Gingerbread Houses

One of our favorite family traditions around Christmas is making a gingerbread house. It brings our children and grandchildren together making something we all enjoy. This year we made it on my birthday—what a lovely gift that was!

Gingerbread houses have no direct relation to any other Christmas celebration, despite being a tradition in their own right for hundreds of years. As a result, they have a rather unique, and still delicious origin. I’m always curious, so did a little research on the origin of the gingerbread house that you might enjoy.



The History Of Gingerbread

Gingerbread has been around for thousands of years, since the times of the ancient Greeks and Egyptians and used for religious ceremonial purposes. It was introduced to Europe as early as 992 and gingerbread baking was already quite sophisticated by then. Specially made molds were used to create images of saints and other important religious characters out of the bread.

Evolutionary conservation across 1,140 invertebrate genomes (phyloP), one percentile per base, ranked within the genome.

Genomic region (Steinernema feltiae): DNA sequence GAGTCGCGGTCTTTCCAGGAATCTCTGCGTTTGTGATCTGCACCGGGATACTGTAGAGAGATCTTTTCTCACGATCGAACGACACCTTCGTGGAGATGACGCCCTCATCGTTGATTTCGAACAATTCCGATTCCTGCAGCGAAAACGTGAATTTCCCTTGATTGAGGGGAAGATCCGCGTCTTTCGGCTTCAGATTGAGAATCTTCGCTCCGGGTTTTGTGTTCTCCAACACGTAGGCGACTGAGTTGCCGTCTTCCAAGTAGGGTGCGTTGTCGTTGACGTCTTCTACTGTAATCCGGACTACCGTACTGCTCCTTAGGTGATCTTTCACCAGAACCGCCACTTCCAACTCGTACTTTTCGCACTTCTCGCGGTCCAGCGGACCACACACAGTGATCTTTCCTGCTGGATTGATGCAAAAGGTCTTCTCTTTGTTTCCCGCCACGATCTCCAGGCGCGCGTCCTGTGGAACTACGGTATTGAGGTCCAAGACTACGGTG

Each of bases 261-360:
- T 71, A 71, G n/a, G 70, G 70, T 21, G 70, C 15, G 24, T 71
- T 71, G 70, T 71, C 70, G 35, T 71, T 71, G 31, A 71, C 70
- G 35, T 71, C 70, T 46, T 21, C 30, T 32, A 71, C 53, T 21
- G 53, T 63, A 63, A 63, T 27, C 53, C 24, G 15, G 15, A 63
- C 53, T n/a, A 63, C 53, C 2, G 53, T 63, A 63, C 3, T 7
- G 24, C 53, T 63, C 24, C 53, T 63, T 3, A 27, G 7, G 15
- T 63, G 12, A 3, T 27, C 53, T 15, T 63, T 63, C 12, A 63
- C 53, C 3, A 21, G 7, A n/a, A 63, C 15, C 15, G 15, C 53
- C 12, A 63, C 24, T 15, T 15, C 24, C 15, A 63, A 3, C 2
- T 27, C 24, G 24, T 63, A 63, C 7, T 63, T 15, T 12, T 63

Gingerbread continued to serve a religious purpose through to the 17th century, when it finally became associated with Christmas holidays. As the creation of religious icons — even in edible forms — was seen as a sacred and prestigious practice, European royalty of the time only permitted gingerbread to be prepared by specially trained gingerbread guild members except during Christmas and Easter. As a result, most people could only enjoy the sweet dessert during this time of the year.

It was thought that Russian gingerbread makers crafted some of the first gingerbread men and women. The gingerbread house came into being about 200 years later through the Brothers’ Grimm tale of Hansel and Gretel. The witches ginger dwelling was adapted to take on a more festive role. These new houses adopted the German style of bread, which had a harder consistency making it possible to support taller and more fanciful structures. With gingerbread’s long history of being used as a decorative edible substance, gingerbread house-making quickly became an art.

We hope you enjoy our family tradition as much as we do!